HRH Prince Philip Duke of Edinburgh
10 June, 1921 – 9 April, 2021
Prince Philip, the Duke of Edinburgh and Queen Elizabeth’s longtime husband, died April 9, 2021. He was 99.
Prince Philip, Duke of Edinburgh, Earl of Merioneth and Baron Greenwich, also called Philip Mountbatten, was the longest-serving royal consort in British history.
Philip was born on the Greek island of Corfu on June 10, 1921, and was the fifth child and only son of Prince Andrew of Greece and Denmark and Princess Alice, the oldest daughter of the former Prince Louis of Battenberg.
While Philip’s family was not Greek, they were descendants of a royal Danish house that European powers had put on the throne of Greece at the end of the 19th century. Philip was the sixth in line to the Greek throne.
Through Princess Alice’s lineage, Philip was also the great-great-grandson of Queen Victoria, just as Elizabeth is Victoria’s great-great-granddaughter. Both were great-great-grandchildren of George III, who presided over Britain’s loss of the American colonies.
A year after Philip was born, Philip’s uncle, King Constantine of Greece, was overwhelmed by the Turks in Asia Minor, now part of Turkey. Prince Andrew, Philip’s father, was then banished by a revolutionary Greek junta.
As an infant, Philip was smuggled out of Greece in a fruit crate as his father, eluding execution, found refuge for his family in Paris, where they lived in straitened circumstances.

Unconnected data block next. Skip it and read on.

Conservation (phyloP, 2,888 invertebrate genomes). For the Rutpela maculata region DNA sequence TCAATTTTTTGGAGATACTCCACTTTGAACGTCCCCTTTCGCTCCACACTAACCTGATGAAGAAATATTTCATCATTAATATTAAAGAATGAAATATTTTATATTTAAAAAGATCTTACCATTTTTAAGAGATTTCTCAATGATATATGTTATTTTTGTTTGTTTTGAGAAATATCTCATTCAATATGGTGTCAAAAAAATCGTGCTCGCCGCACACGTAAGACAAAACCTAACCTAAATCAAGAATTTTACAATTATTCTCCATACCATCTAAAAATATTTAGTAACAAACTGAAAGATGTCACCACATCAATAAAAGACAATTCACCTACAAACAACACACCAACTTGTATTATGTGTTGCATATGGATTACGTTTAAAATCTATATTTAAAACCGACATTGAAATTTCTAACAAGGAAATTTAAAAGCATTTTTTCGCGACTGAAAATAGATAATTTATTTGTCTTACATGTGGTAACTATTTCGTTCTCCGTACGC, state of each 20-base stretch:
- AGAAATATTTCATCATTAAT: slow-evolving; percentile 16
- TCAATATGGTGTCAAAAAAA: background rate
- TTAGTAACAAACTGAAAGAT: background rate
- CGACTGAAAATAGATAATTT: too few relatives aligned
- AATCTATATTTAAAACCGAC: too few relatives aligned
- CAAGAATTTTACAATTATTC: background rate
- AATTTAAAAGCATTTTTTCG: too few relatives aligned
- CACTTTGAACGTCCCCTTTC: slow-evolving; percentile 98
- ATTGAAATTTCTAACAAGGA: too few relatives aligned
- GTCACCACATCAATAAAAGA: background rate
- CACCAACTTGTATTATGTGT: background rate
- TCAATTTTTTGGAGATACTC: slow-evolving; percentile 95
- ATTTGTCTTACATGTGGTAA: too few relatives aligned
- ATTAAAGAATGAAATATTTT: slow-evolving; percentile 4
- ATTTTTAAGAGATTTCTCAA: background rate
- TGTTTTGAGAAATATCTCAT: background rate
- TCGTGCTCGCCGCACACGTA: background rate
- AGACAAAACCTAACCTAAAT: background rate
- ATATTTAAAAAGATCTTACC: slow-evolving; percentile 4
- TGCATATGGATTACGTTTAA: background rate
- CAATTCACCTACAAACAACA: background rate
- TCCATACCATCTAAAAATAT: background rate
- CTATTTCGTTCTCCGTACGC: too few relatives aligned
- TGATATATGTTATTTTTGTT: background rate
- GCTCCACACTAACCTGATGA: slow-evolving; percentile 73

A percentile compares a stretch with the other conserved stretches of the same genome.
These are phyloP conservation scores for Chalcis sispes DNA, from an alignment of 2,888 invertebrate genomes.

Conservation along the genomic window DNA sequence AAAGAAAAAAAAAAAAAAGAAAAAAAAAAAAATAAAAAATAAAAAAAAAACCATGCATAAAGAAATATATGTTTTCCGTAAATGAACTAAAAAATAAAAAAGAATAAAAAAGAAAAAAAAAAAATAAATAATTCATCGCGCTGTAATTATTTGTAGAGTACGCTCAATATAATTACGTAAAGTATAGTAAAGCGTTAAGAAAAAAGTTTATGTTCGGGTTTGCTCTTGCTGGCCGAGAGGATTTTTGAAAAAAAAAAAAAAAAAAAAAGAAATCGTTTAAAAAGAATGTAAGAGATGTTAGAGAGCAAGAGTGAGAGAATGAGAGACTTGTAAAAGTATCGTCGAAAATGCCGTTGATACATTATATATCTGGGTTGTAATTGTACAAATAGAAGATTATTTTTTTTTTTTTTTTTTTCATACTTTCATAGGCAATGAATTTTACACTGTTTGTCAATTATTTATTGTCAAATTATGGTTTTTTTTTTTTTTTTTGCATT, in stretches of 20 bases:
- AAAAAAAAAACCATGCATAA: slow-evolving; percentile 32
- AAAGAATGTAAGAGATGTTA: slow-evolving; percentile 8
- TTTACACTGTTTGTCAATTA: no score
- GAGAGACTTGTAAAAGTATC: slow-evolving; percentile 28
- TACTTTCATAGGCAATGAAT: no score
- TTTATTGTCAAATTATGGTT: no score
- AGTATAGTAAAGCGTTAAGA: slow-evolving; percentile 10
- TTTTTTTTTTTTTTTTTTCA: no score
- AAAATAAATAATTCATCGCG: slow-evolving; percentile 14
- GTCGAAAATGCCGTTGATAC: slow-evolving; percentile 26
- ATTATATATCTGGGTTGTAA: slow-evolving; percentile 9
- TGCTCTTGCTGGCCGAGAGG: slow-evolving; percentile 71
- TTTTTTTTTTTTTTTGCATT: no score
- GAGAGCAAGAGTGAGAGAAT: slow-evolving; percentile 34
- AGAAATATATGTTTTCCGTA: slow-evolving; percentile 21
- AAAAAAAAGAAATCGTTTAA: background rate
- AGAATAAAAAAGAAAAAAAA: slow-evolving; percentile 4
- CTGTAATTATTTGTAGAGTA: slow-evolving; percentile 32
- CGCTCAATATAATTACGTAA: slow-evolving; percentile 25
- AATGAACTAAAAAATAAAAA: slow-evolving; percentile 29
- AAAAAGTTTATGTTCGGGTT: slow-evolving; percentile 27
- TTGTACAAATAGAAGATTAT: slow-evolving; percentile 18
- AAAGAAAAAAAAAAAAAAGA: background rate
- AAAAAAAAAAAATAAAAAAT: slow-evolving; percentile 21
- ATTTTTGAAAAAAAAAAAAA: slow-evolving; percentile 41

When his parents separated, Philip was sent to live with his grandmother, the Dowager Marchioness of Milford Haven, who was also the granddaughter of Queen Victoria.
For four years, Philip attended the Cheam School in England, an institution bent on toughening privileged children. He then attended the Gordonstoun School in Scotland, which was even harsher than the previous school, and promoted a grueling regimen of hard work, cold showers and hard beds.
Philip sent Charles to both schools to have him follow in his footsteps.
Philip developed a love of the sea while at Gordonstoun, learning seamanship and boatbuilding. He seemed destined to follow his Mountbatten uncles into the British Navy.
In 1939 Philip entered the Britannia Royal Naval College at Dartmouth, where he was honoured as the best all-around cadet of his term.
The following year, with Britain at war, 19-year-old Philip served on the battleship Ramillies as a sub-lieutenant. He was later transferred to the battleship Valiant.
In June 1942, Philip was promoted to lieutenant and took part in the Allied landings in Sicily in July 1943 before sailing for the Pacific campaign. There he served alongside his uncle Louis, Lord Mountbatten, who was then the supreme allied commander in Southeast Asia. When the Japanese formally surrendered on Sept. 2, 1945, Philip was aboard the United States battleship Missouri.
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